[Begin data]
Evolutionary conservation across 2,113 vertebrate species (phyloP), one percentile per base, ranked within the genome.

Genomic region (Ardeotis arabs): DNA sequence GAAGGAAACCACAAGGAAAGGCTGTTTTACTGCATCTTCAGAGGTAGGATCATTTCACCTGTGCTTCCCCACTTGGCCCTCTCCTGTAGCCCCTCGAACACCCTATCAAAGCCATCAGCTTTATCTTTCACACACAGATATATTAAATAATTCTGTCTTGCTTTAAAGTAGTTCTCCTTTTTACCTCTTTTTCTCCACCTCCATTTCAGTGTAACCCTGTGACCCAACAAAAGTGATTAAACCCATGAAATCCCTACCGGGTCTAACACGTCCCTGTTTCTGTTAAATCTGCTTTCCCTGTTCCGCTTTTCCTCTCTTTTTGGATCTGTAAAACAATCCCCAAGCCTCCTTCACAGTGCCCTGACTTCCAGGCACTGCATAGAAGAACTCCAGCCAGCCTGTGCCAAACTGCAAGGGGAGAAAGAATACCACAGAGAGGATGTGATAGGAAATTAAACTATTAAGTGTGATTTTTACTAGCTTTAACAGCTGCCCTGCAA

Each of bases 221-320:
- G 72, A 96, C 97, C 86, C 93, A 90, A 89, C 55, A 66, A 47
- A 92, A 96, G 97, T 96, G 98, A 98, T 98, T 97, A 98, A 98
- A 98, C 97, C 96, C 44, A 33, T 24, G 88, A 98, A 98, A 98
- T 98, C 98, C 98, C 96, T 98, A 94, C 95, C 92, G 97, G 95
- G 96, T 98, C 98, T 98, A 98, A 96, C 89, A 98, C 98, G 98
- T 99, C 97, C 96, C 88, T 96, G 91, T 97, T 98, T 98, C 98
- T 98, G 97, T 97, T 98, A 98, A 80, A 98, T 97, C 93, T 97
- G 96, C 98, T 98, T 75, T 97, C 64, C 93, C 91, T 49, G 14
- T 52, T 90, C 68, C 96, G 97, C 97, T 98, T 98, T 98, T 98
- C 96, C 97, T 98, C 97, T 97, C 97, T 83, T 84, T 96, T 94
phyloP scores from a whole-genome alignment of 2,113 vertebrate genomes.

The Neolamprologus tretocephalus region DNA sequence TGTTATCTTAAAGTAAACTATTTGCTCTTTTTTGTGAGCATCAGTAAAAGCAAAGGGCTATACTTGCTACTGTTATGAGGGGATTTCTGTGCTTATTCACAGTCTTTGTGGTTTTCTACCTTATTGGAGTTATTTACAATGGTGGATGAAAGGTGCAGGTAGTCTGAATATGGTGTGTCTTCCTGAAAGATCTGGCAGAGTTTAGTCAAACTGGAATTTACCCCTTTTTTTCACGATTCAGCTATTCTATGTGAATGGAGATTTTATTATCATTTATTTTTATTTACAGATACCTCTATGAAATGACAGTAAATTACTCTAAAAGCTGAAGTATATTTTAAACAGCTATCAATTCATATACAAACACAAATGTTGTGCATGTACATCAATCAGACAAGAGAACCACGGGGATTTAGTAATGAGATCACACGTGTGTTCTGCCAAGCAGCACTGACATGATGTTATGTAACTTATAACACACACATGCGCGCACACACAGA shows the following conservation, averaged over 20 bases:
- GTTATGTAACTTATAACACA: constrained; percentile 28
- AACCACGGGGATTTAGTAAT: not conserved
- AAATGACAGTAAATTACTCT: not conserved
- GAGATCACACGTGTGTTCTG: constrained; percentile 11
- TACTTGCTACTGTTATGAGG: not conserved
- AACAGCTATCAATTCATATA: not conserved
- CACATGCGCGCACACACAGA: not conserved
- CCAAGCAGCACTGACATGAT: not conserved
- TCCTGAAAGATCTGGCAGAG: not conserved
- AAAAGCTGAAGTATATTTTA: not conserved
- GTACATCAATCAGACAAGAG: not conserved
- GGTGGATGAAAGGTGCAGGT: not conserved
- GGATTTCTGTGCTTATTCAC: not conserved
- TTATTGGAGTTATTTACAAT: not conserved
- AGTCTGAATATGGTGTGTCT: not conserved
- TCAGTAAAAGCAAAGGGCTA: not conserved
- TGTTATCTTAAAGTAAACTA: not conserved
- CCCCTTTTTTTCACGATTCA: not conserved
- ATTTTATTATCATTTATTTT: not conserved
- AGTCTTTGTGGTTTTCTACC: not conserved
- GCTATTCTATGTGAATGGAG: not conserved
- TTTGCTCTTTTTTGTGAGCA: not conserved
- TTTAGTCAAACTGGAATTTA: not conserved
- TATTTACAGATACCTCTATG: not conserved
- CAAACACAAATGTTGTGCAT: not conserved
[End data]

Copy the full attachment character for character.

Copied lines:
Evolutionary conservation across 2,113 vertebrate species (phyloP), one percentile per base, ranked within the genome.

Genomic region (Ardeotis arabs): DNA sequence GAAGGAAACCACAAGGAAAGGCTGTTTTACTGCATCTTCAGAGGTAGGATCATTTCACCTGTGCTTCCCCACTTGGCCCTCTCCTGTAGCCCCTCGAACACCCTATCAAAGCCATCAGCTTTATCTTTCACACACAGATATATTAAATAATTCTGTCTTGCTTTAAAGTAGTTCTCCTTTTTACCTCTTTTTCTCCACCTCCATTTCAGTGTAACCCTGTGACCCAACAAAAGTGATTAAACCCATGAAATCCCTACCGGGTCTAACACGTCCCTGTTTCTGTTAAATCTGCTTTCCCTGTTCCGCTTTTCCTCTCTTTTTGGATCTGTAAAACAATCCCCAAGCCTCCTTCACAGTGCCCTGACTTCCAGGCACTGCATAGAAGAACTCCAGCCAGCCTGTGCCAAACTGCAAGGGGAGAAAGAATACCACAGAGAGGATGTGATAGGAAATTAAACTATTAAGTGTGATTTTTACTAGCTTTAACAGCTGCCCTGCAA

Each of bases 221-320:
- G 72, A 96, C 97, C 86, C 93, A 90, A 89, C 55, A 66, A 47
- A 92, A 96, G 97, T 96, G 98, A 98, T 98, T 97, A 98, A 98
- A 98, C 97, C 96, C 44, A 33, T 24, G 88, A 98, A 98, A 98
- T 98, C 98, C 98, C 96, T 98, A 94, C 95, C 92, G 97, G 95
- G 96, T 98, C 98, T 98, A 98, A 96, C 89, A 98, C 98, G 98
- T 99, C 97, C 96, C 88, T 96, G 91, T 97, T 98, T 98, C 98
- T 98, G 97, T 97, T 98, A 98, A 80, A 98, T 97, C 93, T 97
- G 96, C 98, T 98, T 75, T 97, C 64, C 93, C 91, T 49, G 14
- T 52, T 90, C 68, C 96, G 97, C 97, T 98, T 98, T 98, T 98
- C 96, C 97, T 98, C 97, T 97, C 97, T 83, T 84, T 96, T 94
phyloP scores from a whole-genome alignment of 2,113 vertebrate genomes.

The Neolamprologus tretocephalus region DNA sequence TGTTATCTTAAAGTAAACTATTTGCTCTTTTTTGTGAGCATCAGTAAAAGCAAAGGGCTATACTTGCTACTGTTATGAGGGGATTTCTGTGCTTATTCACAGTCTTTGTGGTTTTCTACCTTATTGGAGTTATTTACAATGGTGGATGAAAGGTGCAGGTAGTCTGAATATGGTGTGTCTTCCTGAAAGATCTGGCAGAGTTTAGTCAAACTGGAATTTACCCCTTTTTTTCACGATTCAGCTATTCTATGTGAATGGAGATTTTATTATCATTTATTTTTATTTACAGATACCTCTATGAAATGACAGTAAATTACTCTAAAAGCTGAAGTATATTTTAAACAGCTATCAATTCATATACAAACACAAATGTTGTGCATGTACATCAATCAGACAAGAGAACCACGGGGATTTAGTAATGAGATCACACGTGTGTTCTGCCAAGCAGCACTGACATGATGTTATGTAACTTATAACACACACATGCGCGCACACACAGA shows the following conservation, averaged over 20 bases:
- GTTATGTAACTTATAACACA: constrained; percentile 28
- AACCACGGGGATTTAGTAAT: not conserved
- AAATGACAGTAAATTACTCT: not conserved
- GAGATCACACGTGTGTTCTG: constrained; percentile 11
- TACTTGCTACTGTTATGAGG: not conserved
- AACAGCTATCAATTCATATA: not conserved
- CACATGCGCGCACACACAGA: not conserved
- CCAAGCAGCACTGACATGAT: not conserved
- TCCTGAAAGATCTGGCAGAG: not conserved
- AAAAGCTGAAGTATATTTTA: not conserved
- GTACATCAATCAGACAAGAG: not conserved
- GGTGGATGAAAGGTGCAGGT: not conserved
- GGATTTCTGTGCTTATTCAC: not conserved
- TTATTGGAGTTATTTACAAT: not conserved
- AGTCTGAATATGGTGTGTCT: not conserved
- TCAGTAAAAGCAAAGGGCTA: not conserved
- TGTTATCTTAAAGTAAACTA: not conserved
- CCCCTTTTTTTCACGATTCA: not conserved
- ATTTTATTATCATTTATTTT: not conserved
- AGTCTTTGTGGTTTTCTACC: not conserved
- GCTATTCTATGTGAATGGAG: not conserved
- TTTGCTCTTTTTTGTGAGCA: not conserved
- TTTAGTCAAACTGGAATTTA: not conserved
- TATTTACAGATACCTCTATG: not conserved
- CAAACACAAATGTTGTGCAT: not conserved